I understand what you’re saying, and it’s not as if I think APA is the be-all and end-all of nursing. I don’t. But my question is really simple and I’m just curious to see how some other nurses reason?

Given the choice between a new graduate who is what I call research literate but has never inserted a Foley, or perhaps has just done it once or twice, but doesn’t feel 100% confident OR one who’s mastered the art of Foley insertion but has no, or rudimentary at best, knowledge and understanding of how to find and interpret research, which one would you prefer? For me the choice is easy. It doesn’t take me long to teach them how to insert a Foley and be there as a support until they feel confident in their manual skill.

llg, PhD, RN

Specializes in Nursing Professional Development. Has 43 years experience.

I'm with macawake, MSN. It's much easier to teach a new grad a few technical skills she might have missed in school than to try to teach someone about the high level conceptual thinking, data analysis, research processes, etc. who was never exposed to that in school.

macawake, MSN

Has 12 years experience.

On 8/20/2020 at 12:49 PM, Salisburysteak said:

I think what the other poster was stating about APA format is that it is the focus of many Nursing classes. From reading your previous posts you are not in the US and US Nursing Schools are focusing more on the theory aspect of Nursing. While that is not a bad thing; however, it takes away from the students learning hands on nursing like inserting F/C and even learning how to interact with the patients. The classes are so focused on theory that they(instructors) forget to teach how to be a nurse. I hope that makes sense.

I believe many become nurses for the higher than average income. So many who go to Nursing School really have no clue what the job/profession is all about. Many new grads do NOT want to put in the time at the bedside and become seasoned before they jump on the NP or CRNA bandwagon. They really feel bedside nursing is beneath them. That is what is so frustrating!

Thanks for your response. You’re correct, I’m Scandinavian. I have some grasp of how nursing education is in the U.S., but it’s pretty basic and comes mostly from what I’ve read through the years on this forum. The one thing I’ve noticed is that it seems to be much more of a ”hot button” topic over there, compared to here.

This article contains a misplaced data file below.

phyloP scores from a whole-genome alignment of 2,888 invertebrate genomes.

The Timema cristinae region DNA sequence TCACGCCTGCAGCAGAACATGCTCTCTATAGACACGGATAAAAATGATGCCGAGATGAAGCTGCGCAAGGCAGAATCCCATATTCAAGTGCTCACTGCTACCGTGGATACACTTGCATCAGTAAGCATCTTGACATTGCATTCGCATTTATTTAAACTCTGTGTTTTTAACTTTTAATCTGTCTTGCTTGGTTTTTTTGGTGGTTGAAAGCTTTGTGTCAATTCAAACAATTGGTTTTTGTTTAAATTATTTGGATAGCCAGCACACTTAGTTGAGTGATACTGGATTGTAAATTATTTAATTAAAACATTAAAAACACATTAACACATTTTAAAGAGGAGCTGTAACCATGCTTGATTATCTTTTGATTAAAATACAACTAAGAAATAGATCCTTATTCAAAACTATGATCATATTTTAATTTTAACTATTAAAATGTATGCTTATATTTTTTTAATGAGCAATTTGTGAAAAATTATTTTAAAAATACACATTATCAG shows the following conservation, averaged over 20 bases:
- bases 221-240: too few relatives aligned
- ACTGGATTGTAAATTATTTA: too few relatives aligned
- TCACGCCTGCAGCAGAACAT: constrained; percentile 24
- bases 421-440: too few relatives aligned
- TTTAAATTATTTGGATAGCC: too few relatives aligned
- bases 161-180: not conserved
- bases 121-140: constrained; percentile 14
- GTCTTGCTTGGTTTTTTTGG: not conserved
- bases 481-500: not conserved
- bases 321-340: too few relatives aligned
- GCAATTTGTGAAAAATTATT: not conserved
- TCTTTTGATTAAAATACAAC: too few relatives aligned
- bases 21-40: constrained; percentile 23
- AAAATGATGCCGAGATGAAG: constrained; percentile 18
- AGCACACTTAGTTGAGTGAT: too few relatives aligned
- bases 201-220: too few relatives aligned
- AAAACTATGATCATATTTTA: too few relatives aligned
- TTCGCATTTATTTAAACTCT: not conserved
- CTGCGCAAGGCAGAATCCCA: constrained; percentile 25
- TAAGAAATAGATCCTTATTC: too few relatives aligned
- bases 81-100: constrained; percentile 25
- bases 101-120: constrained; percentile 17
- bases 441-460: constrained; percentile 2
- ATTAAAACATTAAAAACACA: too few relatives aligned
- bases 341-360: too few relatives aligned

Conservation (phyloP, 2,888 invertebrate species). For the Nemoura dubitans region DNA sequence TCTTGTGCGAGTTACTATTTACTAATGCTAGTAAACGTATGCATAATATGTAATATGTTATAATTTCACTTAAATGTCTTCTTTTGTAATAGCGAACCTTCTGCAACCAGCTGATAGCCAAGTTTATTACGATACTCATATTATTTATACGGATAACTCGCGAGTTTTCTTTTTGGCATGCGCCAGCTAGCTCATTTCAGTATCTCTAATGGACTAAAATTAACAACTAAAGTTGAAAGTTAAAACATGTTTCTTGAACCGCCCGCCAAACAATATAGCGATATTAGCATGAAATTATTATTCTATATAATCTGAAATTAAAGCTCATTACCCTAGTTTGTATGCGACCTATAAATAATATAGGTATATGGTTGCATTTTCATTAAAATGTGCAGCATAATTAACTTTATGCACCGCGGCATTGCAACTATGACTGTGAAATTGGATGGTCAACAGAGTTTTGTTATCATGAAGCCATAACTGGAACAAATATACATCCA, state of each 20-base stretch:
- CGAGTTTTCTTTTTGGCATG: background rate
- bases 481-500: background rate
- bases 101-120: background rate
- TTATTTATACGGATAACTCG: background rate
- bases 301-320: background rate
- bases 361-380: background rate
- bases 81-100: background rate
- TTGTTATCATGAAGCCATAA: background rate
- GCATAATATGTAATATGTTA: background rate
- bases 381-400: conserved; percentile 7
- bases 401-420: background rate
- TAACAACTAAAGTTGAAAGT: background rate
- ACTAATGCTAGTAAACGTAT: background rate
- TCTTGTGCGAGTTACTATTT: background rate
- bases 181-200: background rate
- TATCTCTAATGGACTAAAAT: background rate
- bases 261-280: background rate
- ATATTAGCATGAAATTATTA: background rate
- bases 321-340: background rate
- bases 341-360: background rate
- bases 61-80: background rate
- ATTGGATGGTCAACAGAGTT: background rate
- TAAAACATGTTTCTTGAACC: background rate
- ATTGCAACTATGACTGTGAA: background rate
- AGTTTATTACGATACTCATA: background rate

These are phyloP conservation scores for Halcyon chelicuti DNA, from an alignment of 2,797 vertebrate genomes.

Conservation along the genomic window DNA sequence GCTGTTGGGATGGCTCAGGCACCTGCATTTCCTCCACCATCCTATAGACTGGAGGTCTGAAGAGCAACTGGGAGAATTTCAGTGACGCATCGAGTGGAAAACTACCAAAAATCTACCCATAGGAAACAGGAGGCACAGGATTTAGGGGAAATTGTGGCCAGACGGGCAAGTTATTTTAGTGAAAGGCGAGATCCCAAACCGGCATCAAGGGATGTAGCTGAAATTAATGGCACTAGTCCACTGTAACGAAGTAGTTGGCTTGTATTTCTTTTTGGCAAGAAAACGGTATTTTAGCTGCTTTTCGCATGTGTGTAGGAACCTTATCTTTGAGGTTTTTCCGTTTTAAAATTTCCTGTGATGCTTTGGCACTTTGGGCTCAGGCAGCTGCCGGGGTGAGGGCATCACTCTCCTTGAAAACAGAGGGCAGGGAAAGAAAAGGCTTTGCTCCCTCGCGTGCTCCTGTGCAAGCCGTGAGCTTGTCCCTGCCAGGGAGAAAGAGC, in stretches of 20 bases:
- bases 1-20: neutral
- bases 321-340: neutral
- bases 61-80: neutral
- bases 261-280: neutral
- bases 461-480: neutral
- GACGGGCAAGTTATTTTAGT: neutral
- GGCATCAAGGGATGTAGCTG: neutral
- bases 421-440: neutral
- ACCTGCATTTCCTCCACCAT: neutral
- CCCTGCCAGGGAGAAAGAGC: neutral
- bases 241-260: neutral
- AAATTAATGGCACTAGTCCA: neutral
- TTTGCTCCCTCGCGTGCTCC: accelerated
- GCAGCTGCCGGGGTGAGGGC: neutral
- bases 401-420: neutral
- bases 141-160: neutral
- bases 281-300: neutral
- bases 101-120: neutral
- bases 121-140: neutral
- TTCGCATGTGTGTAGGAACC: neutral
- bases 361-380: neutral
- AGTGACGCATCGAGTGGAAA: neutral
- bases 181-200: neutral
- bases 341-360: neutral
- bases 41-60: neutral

Don’t all nursing students have to have clinicals in order to graduate? It’s such a foreign concept to me that someone can go through nursing school without figuring out what the profession ”is about”. I know that one often doesn’t get the ”full experience” regarding exactly how stressful it can be. But the basics of nursing should be hard to miss.

You’ll have to correct me if I’m wrong, but I’ve gotten the impression that students don’t always get a whole lot of hands-on training when on clinical placements? That they don’t always get to do everything? Perhaps because law suits is much more of a thing than here? Or because several students share one clinical instructor? I’m just guessing here, so any information about this is appreciated 🙂

If anyone is interested, this is an abrreviated version of my first nursing degree (It’s BSN for entry here).

This is from memory so I might be a week off +/-on some of the longer placements.

Geriatrics 4 weeks

LTC 2 weeks

Med-surg, two placements: 7 weeks and 6 weeks.

Psychiatry 4 weeks

Pediatrics 4 weeks

Mother-baby or L&D 2 weeks

Ambulance 2 weeks

Primary care facility 4 weeks

ER 2 weeks

OR 2 weeks

Anesthesia 2 weeks

(Feels like I’ve left one out but I’m drawing a blank.. 🤯)

One week = Either 4 days, 32 hours clinicals plus one eight-hour study day when you had various writing assignments (APA? You betcha) in connection with the placement OR five eight-hour days, 40 hours.

In these placements you have a nurse employed by the facility and working on the floor/unit in question as an instructor/preceptor and the school instructor showed up for weekly evaluations (verbal and written) and to observe you. (Yup, that’s the way it works here).

Then there was of course all the core subjects 📚 📚 of nursing... and..... research. And yes, APA 😂

The paper I wrote was at the end of it all was probably the most challenging I did during the entire time. It was supposed to be 10 full 40 hour weeks, but in reality I spent around 10 hours or more each day. So 50+ weeks. At the end of it all, you had to defend it. Part of the defense is open to the public so the school posted time and date everywhere 😂 It was also open to academics from other institutions/universities. I sent out copies of my paper to these schools about three weeks prior to THE DAY, and one of the persons who showed up was a bigwig from the neighboring military academy. So I wasn’t only grilled by my own instructors, but also by a colonel 😄

For those of you not bored to tears by now and who are miraculously still reading this... I inserted more than 200 intravenous catheters in my clinicals. About 50 Foley catheters. NOT a single nasogastric tube. Administered more pills, intravenous and subcutaneous meds than I can count. Never took care of a trached patient. Not one. Never did an arterial stick either.

I managed to nurse just fine even though a kind coworker had to hold my hand for the first couple of times I dropped an NG and a physician taught me to do arterial blood draws.

And I’m darn glad I went through the pain of writing that paper. It has served me well.

If you made it all the way... I’m impressed. And thank you 👋🏼